|The president's latest proposal would include:
a movement on revenue demands to $1.2 trillion from an initial $1.6 trillion, a permanent extension of Bush-era tax rates for incomes less than $400,000 (Obama initially set the threshold at $250,000), $1.2 trillion in spending cuts, a "fast track process" for corporate and individual tax reform once the new Congress convenes, permanent extension of tax extenders and the alternative minimum tax, an extension of unemployment benefits set to expire at the end of the year, additional stimulus in the form of infrastructure spending and a two-year debt limit increase.
The White House proposal would also allow the payroll tax cut to expire, and call for $130 billion in savings from Social Security benefits by adjusting the program's inflation index. The offer would include protections for the most vulnerable recipients, the person said.
Social Security should not even be on the table, because it does not contribute to the federal deficit.
Furthermore, using the "chained Consumer Price Index" to calculate benefits would "cut the real value of Social Security benefits by 10% or more over the course of a retirement, starting almost immediately," as Doug Henwood explains. Harkin warned last month that senior citizens in lower tax brackets would be particularly hurt.
Joan Kuriansky and Paul Nathanson wrote last year,
This proposal is anything but a small technical fix. The chained CPI would jeopardize the already fragile economic status of many of the most vulnerable seniors and others dependent on Social Security and SSI as a primary, albeit, inadequate source of income. Adoption of the chained CPI would diminish the core income security benefits promised to every American.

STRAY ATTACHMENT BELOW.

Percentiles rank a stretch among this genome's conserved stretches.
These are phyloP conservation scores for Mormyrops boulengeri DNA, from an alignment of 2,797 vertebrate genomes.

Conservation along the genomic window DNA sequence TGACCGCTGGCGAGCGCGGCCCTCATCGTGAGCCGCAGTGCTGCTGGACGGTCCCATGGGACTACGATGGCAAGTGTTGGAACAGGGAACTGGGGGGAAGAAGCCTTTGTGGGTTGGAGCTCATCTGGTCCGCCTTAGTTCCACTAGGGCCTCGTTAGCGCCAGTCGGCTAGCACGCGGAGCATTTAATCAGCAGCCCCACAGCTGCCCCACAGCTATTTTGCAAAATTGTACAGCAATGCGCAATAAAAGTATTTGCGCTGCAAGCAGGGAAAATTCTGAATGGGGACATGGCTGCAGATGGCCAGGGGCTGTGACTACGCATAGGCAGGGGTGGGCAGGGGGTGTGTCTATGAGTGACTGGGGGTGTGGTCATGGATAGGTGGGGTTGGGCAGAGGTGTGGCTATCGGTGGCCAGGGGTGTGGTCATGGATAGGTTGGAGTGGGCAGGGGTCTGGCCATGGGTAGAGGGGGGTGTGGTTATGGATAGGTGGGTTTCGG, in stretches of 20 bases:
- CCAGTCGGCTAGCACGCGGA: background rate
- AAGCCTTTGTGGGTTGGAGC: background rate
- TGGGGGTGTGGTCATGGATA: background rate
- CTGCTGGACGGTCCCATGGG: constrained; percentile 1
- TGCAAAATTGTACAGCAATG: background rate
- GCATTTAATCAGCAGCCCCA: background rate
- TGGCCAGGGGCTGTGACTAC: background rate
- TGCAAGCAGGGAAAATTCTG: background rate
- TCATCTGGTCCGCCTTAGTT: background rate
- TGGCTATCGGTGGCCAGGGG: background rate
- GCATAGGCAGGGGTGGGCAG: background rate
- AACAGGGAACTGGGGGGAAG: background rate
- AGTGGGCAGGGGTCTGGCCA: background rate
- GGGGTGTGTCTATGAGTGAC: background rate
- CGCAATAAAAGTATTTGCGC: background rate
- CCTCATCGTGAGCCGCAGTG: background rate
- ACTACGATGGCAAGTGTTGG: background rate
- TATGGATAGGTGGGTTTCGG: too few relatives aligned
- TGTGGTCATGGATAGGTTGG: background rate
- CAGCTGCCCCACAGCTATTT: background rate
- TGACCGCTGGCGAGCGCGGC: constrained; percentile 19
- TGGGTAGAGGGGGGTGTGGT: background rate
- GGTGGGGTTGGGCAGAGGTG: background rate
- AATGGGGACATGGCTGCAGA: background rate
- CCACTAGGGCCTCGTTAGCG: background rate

One in three seniors relies on Social Security as 90% or more of their income. Average Social Security income for older women amounts to a little over $12,000 for women and slightly under $16,000 for older men. Small benefits cuts that compound over time will increase economic vulnerability and financial hardship among aging and disabled Americans and most of all for women.
For today's Social Security recipient who begins receiving benefits at 65, use of the chained CPI would result in a $560 annual benefit cut by age 75. Cuts would disproportionately harm older women who tend to live longer and on lower incomes. For an older woman living on $1,100 a month, the median Social Security benefit, the chained CPI would reduce her benefits by an estimated $672 per year by the time she reaches age 80, $1,044 by age 90 and $1,212 by age 95.
The president should be ashamed to make this offer, especially since he's asking so little from the wealthiest Americans.
Now we'll see which Congressional Democrats have the courage to stand up to Obama. I am seeking comment from Representatives Bruce Braley (IA-01), Dave Loebsack (IA-02), and Leonard Boswell (IA-03 during the lame-duck session) and will update this post as necessary.
UPDATE: Afghanistan War veteran Richard Allen Smith comments,
disability compensation payments for disabled Vets also receive an annual COLA based on the CPI. At the end of fiscal year 2011, 32% of disabled Veterans were under age 55. Gulf War II Veterans are filing for disability compensation at a much hire rate than Veterans of any previous era, 50% of all post-9/11 Veterans by some estimates. Therefore, in the next five to ten years, that number is likely to increase far beyond the 32% figure.
So, chaining the CPI and decreasing monthly Social Security payments would be awful for seniors, but much worse for disabled Vets, as they would receive decreased monthly payments over a longer period of time due to being less advanced in age. A disabled Veteran in his/her mid-20s who lives to the US life expectancy of 78 would experience decreased payments for 636 months.
Chaining the CPI literally could rob disabled Vets of hundreds of thousands of dollars person. And those negotiating this "deal" are willing to chain the CPI so they can save tax breaks for the top 2% of earners in America.